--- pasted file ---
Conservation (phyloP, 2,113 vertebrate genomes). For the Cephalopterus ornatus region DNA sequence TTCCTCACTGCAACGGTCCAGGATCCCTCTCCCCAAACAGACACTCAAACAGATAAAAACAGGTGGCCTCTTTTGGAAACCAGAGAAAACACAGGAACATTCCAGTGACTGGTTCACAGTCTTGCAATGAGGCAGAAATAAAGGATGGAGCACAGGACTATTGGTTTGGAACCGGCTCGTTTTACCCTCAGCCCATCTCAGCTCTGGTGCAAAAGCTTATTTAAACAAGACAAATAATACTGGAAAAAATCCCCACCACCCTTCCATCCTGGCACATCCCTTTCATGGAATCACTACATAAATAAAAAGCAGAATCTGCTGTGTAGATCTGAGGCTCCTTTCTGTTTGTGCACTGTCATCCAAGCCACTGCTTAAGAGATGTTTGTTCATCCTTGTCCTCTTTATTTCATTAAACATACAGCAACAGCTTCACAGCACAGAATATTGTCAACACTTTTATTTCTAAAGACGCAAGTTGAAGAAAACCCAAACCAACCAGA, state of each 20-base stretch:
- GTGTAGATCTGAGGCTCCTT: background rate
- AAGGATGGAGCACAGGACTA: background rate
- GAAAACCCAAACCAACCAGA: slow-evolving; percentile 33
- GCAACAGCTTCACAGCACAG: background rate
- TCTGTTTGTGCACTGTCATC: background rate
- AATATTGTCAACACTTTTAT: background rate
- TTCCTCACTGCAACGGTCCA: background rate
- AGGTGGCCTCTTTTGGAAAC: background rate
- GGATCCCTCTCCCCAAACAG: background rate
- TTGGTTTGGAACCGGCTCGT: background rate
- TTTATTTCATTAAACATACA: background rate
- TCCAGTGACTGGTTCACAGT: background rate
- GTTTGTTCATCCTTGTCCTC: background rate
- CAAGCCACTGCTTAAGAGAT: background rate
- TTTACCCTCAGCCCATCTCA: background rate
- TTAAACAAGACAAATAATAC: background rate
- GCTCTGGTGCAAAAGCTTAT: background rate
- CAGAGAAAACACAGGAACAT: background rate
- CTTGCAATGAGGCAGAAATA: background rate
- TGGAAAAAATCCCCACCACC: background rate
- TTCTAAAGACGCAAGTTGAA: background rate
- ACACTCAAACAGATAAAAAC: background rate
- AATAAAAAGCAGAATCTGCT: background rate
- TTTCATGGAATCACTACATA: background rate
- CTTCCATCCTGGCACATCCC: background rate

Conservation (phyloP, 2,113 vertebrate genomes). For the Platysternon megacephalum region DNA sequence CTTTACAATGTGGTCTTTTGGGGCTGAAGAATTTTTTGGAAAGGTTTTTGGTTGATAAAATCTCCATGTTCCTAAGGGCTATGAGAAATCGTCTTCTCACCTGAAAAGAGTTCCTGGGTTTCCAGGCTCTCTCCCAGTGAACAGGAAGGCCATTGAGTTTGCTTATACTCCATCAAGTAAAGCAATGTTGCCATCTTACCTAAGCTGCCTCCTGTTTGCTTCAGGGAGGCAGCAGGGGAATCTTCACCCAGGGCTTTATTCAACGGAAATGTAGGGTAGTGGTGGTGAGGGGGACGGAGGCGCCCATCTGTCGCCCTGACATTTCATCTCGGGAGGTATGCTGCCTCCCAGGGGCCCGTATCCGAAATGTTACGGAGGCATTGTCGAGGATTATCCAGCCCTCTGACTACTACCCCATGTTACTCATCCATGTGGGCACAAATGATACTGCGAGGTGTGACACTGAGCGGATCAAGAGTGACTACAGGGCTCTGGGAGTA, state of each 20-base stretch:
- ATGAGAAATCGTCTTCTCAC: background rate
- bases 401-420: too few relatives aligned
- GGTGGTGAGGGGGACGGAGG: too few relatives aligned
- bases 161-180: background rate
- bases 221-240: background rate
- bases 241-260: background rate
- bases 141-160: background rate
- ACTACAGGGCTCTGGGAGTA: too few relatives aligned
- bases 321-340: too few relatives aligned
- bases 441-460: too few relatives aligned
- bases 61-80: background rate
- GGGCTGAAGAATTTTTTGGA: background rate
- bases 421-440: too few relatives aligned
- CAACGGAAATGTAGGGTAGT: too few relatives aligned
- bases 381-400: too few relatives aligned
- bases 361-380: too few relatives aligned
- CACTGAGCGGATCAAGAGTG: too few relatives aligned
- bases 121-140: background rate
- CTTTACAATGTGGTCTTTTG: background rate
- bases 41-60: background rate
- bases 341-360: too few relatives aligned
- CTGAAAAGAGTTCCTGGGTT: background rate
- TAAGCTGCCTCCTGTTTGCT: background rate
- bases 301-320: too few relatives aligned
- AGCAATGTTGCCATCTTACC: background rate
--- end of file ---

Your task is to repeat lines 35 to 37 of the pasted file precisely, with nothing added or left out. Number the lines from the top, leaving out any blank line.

- ACTACAGGGCTCTGGGAGTA: too few relatives aligned
- bases 321-340: too few relatives aligned
- bases 441-460: too few relatives aligned